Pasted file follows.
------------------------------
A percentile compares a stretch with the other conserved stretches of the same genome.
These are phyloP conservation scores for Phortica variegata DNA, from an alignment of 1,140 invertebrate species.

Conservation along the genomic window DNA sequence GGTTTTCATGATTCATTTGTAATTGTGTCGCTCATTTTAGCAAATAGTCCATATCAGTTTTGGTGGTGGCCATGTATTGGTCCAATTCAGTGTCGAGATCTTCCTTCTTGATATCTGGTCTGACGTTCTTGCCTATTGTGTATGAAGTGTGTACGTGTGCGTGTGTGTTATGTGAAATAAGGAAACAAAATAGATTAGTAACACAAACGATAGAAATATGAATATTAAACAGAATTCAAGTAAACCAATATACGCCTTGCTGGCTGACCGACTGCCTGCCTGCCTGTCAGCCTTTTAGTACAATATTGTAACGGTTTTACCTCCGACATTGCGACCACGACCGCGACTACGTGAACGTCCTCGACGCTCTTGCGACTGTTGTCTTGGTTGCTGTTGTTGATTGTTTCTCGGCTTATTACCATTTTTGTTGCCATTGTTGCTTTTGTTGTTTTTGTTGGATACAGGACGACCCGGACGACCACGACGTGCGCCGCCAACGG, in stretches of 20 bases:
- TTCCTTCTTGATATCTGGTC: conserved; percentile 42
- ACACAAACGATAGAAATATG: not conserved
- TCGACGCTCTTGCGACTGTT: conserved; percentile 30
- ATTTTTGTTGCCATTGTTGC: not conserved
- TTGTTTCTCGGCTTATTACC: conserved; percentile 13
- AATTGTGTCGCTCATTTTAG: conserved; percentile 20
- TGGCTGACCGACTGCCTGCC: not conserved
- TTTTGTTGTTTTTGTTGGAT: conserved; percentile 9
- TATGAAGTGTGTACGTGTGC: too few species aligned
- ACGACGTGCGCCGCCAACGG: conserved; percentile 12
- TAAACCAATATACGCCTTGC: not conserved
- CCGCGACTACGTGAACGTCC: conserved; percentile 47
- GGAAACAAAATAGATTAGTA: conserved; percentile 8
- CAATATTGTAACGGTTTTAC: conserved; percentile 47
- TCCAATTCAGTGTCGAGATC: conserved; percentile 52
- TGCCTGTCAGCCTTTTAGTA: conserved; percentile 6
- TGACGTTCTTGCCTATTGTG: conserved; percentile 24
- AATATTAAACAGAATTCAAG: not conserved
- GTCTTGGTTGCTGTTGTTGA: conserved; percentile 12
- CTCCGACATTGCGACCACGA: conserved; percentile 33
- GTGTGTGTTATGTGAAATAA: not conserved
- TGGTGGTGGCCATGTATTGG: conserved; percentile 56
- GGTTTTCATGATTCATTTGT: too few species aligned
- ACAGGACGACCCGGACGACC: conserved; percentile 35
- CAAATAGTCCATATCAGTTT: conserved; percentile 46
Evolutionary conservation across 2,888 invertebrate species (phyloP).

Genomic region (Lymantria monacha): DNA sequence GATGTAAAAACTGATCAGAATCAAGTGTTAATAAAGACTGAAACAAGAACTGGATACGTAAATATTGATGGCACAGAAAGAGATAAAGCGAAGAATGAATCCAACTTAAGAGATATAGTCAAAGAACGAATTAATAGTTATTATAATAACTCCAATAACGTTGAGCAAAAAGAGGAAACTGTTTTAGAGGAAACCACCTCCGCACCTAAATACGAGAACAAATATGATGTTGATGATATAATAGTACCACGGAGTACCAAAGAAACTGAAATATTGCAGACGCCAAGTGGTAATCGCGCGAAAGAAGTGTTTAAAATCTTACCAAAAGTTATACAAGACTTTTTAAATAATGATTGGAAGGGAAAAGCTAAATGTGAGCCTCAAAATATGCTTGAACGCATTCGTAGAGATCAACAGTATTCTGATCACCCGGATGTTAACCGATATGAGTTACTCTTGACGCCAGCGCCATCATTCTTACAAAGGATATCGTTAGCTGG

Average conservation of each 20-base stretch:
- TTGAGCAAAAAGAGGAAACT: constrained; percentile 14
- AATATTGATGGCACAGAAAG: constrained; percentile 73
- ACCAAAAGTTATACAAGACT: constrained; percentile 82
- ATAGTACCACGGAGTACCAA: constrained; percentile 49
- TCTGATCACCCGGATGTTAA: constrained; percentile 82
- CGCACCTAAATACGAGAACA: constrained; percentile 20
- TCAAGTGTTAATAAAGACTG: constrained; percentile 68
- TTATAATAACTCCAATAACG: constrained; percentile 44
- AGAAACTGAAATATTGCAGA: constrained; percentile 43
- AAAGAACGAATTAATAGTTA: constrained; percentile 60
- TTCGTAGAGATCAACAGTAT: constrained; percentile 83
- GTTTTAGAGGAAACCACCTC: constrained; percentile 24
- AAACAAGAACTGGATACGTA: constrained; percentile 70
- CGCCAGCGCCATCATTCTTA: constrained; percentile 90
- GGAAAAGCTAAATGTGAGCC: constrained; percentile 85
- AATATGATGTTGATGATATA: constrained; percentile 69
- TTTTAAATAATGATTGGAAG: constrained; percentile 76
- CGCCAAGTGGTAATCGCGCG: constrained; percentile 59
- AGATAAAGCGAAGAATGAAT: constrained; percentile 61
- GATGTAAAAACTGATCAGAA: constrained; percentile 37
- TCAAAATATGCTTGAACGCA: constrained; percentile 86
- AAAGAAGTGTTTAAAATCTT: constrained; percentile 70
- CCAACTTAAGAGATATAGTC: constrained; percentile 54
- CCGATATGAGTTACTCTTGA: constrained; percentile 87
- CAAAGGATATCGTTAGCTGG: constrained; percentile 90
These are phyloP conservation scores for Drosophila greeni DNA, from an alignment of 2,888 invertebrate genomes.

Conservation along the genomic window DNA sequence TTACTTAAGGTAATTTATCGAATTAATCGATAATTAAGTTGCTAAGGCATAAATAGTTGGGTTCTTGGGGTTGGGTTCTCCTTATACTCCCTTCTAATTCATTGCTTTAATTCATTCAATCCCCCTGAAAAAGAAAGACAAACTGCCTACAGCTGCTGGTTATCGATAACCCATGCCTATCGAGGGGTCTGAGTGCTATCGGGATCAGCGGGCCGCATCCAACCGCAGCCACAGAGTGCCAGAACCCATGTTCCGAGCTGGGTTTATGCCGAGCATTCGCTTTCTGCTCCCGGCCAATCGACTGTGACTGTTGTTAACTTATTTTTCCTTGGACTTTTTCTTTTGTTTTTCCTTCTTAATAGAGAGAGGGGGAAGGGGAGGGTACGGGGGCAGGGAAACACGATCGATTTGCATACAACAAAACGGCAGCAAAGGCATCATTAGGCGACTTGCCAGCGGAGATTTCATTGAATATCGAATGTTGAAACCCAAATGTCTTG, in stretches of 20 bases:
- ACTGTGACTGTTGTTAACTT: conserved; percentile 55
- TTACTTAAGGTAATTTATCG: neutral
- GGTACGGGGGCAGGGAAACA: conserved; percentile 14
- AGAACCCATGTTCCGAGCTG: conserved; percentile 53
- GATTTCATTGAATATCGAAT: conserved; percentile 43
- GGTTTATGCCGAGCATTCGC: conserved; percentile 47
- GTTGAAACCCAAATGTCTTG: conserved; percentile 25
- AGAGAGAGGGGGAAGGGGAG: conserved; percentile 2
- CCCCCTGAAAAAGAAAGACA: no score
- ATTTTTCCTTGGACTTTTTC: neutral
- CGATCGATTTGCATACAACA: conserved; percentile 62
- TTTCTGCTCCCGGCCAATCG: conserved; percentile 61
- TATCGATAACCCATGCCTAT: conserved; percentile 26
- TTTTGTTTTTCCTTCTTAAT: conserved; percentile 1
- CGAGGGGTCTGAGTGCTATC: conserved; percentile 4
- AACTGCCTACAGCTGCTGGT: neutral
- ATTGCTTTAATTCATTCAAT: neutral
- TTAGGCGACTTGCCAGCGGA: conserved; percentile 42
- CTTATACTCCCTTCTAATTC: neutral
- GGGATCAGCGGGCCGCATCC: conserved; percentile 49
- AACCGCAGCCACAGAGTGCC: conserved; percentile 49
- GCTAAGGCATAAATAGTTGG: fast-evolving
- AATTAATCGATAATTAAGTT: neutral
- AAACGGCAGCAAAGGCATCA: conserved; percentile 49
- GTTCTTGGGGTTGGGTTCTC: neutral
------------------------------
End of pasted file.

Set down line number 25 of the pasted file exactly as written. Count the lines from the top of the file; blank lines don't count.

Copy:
- TGGTGGTGGCCATGTATTGG: conserved; percentile 56